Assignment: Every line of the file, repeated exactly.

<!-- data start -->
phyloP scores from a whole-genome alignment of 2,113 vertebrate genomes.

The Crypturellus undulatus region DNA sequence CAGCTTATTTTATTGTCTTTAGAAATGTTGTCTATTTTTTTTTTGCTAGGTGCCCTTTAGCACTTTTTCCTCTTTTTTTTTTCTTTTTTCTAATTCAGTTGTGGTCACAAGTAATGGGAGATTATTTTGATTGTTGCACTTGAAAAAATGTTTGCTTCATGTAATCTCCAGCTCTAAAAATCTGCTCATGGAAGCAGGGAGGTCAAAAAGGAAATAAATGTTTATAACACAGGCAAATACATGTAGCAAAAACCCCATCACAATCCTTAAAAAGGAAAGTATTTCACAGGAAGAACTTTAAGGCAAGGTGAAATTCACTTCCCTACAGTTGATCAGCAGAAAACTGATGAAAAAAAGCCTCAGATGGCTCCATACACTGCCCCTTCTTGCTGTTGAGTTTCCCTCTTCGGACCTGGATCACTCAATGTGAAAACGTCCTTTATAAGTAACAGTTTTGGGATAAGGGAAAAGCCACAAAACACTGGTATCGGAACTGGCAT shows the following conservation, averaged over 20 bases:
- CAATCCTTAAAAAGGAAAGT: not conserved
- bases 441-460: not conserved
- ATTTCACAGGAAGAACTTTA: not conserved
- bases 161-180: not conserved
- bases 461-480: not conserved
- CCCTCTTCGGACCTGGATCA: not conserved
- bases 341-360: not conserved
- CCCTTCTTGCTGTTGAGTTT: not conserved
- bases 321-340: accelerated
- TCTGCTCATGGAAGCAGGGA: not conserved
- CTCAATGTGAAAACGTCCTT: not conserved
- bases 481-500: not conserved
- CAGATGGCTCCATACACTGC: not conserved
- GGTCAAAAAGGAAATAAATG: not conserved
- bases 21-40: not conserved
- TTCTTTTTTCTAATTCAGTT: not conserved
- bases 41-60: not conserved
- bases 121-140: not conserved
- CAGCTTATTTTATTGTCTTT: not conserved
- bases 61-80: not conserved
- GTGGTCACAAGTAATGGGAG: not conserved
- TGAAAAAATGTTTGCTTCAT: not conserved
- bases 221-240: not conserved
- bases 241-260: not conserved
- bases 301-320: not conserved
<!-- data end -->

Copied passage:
phyloP scores from a whole-genome alignment of 2,113 vertebrate genomes.

The Crypturellus undulatus region DNA sequence CAGCTTATTTTATTGTCTTTAGAAATGTTGTCTATTTTTTTTTTGCTAGGTGCCCTTTAGCACTTTTTCCTCTTTTTTTTTTCTTTTTTCTAATTCAGTTGTGGTCACAAGTAATGGGAGATTATTTTGATTGTTGCACTTGAAAAAATGTTTGCTTCATGTAATCTCCAGCTCTAAAAATCTGCTCATGGAAGCAGGGAGGTCAAAAAGGAAATAAATGTTTATAACACAGGCAAATACATGTAGCAAAAACCCCATCACAATCCTTAAAAAGGAAAGTATTTCACAGGAAGAACTTTAAGGCAAGGTGAAATTCACTTCCCTACAGTTGATCAGCAGAAAACTGATGAAAAAAAGCCTCAGATGGCTCCATACACTGCCCCTTCTTGCTGTTGAGTTTCCCTCTTCGGACCTGGATCACTCAATGTGAAAACGTCCTTTATAAGTAACAGTTTTGGGATAAGGGAAAAGCCACAAAACACTGGTATCGGAACTGGCAT shows the following conservation, averaged over 20 bases:
- CAATCCTTAAAAAGGAAAGT: not conserved
- bases 441-460: not conserved
- ATTTCACAGGAAGAACTTTA: not conserved
- bases 161-180: not conserved
- bases 461-480: not conserved
- CCCTCTTCGGACCTGGATCA: not conserved
- bases 341-360: not conserved
- CCCTTCTTGCTGTTGAGTTT: not conserved
- bases 321-340: accelerated
- TCTGCTCATGGAAGCAGGGA: not conserved
- CTCAATGTGAAAACGTCCTT: not conserved
- bases 481-500: not conserved
- CAGATGGCTCCATACACTGC: not conserved
- GGTCAAAAAGGAAATAAATG: not conserved
- bases 21-40: not conserved
- TTCTTTTTTCTAATTCAGTT: not conserved
- bases 41-60: not conserved
- bases 121-140: not conserved
- CAGCTTATTTTATTGTCTTT: not conserved
- bases 61-80: not conserved
- GTGGTCACAAGTAATGGGAG: not conserved
- TGAAAAAATGTTTGCTTCAT: not conserved
- bases 221-240: not conserved
- bases 241-260: not conserved
- bases 301-320: not conserved